The sound of machines crunching and huffing was the first thing I heard as I took the breath and opened my eyes. I was not sure whether I had drawn the breath myself, or the machine had pumped air through the tube in my mouth. The air kept puffing every few seconds.
At the moment, I was glad they had woken me from the frozen hibernation state I had been fixed in moments before. I had a powerful urge to cry. While they had been freezing me, I had felt empty, devastated, and I could sense the remnants of the sorrow at the edge of my mind, like a shadow. I had no idea how much time had passed.
I was lying down, strapped to a metal structure, which only supported my lower back. My buttocks were practically in the air, my shoulder blades stiff and trembling with the effort of holding me up. I could not get the tube out of my mouth; my limbs were attached to metallic extensions protruding from the machine.
“Where is Caramel?” I whispered.
During the freezing process, my chest had ached and I’d sobbed, begging for one of the staff to tell me where Caramel was. I was terrified that someone had bought her, or that she’d fallen ill, or that they’d discovered she was of no worth to them and killed her.
The technician responsible for my freezing should not have told me, but he did. He said they were also freezing her. His words brought me comfort – slight, but there. Knowing she was alive was good enough, though I had no idea what the future would hold. I knew we might not be unfrozen together, and that the shop owner might keep us frozen for a long time, and that perhaps no customer would buy us. If we were not sold, they would have to cut their losses and end us. Freezing would become equivalent to death unless someone bought us.
Caramel, my thirteen-year-old sister… there was only three years between us, but the thought of her enduring the needles of freezing pain made me sick.
Humanoids, that was what they called us. We were humans, just… smaller. We didn’t grow over two feet tall, and long ago, my people had moved away from the cities, away from civilization – toward the mercilessness of disease, radiation, and traps set deep in the wilderness. We lived as far as we could from regular-sized humans, and we feared their cruelty and injustice.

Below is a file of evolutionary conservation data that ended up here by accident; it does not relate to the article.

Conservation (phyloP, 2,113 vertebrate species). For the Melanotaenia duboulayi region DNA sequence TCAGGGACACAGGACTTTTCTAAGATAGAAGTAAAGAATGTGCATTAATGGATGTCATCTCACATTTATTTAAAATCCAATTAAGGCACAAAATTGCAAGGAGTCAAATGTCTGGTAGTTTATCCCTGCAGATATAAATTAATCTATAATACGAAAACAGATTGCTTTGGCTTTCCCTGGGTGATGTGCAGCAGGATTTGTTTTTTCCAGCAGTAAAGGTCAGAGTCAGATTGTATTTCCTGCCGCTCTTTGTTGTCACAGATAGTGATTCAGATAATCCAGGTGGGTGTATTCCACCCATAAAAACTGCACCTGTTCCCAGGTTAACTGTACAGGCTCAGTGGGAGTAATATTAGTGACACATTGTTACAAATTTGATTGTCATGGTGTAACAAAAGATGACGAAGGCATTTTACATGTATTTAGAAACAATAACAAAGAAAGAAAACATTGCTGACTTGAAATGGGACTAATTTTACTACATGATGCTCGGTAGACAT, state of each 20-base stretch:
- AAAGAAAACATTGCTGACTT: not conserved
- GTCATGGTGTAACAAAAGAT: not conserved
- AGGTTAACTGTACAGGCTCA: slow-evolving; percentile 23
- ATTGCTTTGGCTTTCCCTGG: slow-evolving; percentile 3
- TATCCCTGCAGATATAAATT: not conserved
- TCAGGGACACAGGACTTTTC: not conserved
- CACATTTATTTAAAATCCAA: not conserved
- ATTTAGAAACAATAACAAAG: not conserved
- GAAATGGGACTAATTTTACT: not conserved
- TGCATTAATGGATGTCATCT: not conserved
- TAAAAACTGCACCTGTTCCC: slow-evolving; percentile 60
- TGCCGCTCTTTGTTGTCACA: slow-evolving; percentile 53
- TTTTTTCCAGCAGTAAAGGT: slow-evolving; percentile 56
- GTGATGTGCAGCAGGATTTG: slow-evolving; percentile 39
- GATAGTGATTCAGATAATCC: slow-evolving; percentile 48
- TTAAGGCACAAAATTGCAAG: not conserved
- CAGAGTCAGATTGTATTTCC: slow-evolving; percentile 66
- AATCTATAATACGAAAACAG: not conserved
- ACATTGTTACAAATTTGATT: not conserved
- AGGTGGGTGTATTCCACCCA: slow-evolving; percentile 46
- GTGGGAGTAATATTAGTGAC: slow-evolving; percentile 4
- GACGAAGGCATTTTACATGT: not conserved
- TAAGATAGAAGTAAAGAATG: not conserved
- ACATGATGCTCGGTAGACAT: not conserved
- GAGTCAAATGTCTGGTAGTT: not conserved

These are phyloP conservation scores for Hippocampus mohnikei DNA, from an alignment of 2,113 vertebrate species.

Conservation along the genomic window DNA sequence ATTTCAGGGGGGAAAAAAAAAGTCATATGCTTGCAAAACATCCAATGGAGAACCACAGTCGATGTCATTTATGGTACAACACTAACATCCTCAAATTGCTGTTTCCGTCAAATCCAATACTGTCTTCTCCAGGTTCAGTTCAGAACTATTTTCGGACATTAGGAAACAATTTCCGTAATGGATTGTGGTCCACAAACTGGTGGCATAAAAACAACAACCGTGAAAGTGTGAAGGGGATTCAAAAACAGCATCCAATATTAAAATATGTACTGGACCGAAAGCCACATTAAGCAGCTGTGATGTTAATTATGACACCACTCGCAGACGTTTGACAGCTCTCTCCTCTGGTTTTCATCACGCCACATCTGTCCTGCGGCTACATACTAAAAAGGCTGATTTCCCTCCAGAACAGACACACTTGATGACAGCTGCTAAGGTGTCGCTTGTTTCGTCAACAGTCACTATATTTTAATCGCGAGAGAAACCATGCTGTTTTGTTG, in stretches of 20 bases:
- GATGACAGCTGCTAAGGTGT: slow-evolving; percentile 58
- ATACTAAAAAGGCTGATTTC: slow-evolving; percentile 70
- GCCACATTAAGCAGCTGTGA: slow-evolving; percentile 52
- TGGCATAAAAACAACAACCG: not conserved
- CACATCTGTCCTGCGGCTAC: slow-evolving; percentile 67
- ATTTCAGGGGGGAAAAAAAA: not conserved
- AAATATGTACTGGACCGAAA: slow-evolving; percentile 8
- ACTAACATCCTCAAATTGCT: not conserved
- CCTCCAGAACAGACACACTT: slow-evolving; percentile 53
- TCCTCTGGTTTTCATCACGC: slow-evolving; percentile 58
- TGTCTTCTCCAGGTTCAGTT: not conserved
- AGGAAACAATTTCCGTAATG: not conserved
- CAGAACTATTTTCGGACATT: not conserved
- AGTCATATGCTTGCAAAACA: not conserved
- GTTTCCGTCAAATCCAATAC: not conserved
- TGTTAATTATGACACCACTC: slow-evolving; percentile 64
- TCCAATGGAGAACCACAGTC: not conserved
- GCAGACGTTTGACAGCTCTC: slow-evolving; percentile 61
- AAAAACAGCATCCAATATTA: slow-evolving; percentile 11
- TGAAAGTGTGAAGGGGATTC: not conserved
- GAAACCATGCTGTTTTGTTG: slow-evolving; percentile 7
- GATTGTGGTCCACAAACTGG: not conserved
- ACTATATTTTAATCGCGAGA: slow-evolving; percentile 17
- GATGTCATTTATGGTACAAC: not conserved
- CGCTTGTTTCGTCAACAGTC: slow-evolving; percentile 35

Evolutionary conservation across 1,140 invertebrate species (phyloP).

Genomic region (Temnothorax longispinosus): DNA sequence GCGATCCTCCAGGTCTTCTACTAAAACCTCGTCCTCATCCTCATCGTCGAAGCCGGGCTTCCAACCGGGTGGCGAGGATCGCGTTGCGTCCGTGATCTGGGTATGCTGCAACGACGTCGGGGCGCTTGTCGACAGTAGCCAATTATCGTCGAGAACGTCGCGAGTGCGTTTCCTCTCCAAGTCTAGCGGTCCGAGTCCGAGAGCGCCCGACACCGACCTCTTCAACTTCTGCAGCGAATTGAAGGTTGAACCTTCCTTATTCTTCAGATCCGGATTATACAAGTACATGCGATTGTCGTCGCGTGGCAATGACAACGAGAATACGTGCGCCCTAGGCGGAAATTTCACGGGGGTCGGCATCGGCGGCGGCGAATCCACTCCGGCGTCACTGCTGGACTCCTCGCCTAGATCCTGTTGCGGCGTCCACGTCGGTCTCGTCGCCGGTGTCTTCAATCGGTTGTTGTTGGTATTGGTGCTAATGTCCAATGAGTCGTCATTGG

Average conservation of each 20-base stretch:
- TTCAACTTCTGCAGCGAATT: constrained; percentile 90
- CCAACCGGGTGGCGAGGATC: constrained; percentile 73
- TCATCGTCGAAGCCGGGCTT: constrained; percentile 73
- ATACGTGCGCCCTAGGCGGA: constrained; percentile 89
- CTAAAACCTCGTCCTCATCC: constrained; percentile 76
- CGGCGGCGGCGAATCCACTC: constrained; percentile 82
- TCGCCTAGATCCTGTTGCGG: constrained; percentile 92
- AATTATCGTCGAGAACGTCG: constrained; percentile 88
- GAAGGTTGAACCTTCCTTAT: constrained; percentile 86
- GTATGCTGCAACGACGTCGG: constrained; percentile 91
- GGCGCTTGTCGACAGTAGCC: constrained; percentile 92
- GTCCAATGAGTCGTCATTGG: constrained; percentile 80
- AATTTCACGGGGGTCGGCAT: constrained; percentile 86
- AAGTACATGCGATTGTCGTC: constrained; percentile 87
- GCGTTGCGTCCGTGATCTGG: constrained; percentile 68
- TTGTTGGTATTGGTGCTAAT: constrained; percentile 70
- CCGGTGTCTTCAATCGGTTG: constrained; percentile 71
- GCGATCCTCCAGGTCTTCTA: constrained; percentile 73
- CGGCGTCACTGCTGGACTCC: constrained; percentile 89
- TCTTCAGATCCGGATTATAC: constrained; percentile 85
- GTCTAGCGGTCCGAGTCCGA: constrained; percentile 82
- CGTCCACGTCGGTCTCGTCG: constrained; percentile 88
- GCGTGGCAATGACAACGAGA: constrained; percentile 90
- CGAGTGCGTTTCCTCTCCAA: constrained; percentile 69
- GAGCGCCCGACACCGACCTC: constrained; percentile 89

Was there a chance that the world had changed while I had been frozen? It might have been eons. Could I dare to hope that justice and rights were again sacred, as they had been in the old time?
Perhaps, but if there was a chance, it was so slim one might miss it by blinking. The chances of the shop even keeping us alive for that long were almost non-existent; freezing was expensive. It had probably only been a few months.
Realistically, I could only hope that a person had purchased us, and not an organization that would dump us in camps and treat us like slaves. I could not imagine my life without my sister, so I shut my eyes and prayed that the buyer would choose us both. Prayers felt infinitesimally small, but I had no other power.
Maybe the buyer was a wealthy and powerful humanoid, and on a mission to free captured humanoids.
The machine made a squeal; the support under my back started rotating, and within seconds, I was erect. The attachments binding my limbs moved, and I moved with them as if I was sprinting. It shocked my stiffened muscles and hurt enough to bring tears to my eyes. The machine paused, and I sighed in relief – and then suddenly, five needles pricked me in the back in a single jab of concentrated pain, and I was running again. I tried to scream, but I couldn’t.
Other than the machine, the room was empty, but when I managed to focus ahead of me, I saw a window of black glass, and I could make out the movement of humans behind it. I guessed that the technician, the buyer, and probably the shop owner stood behind the glass.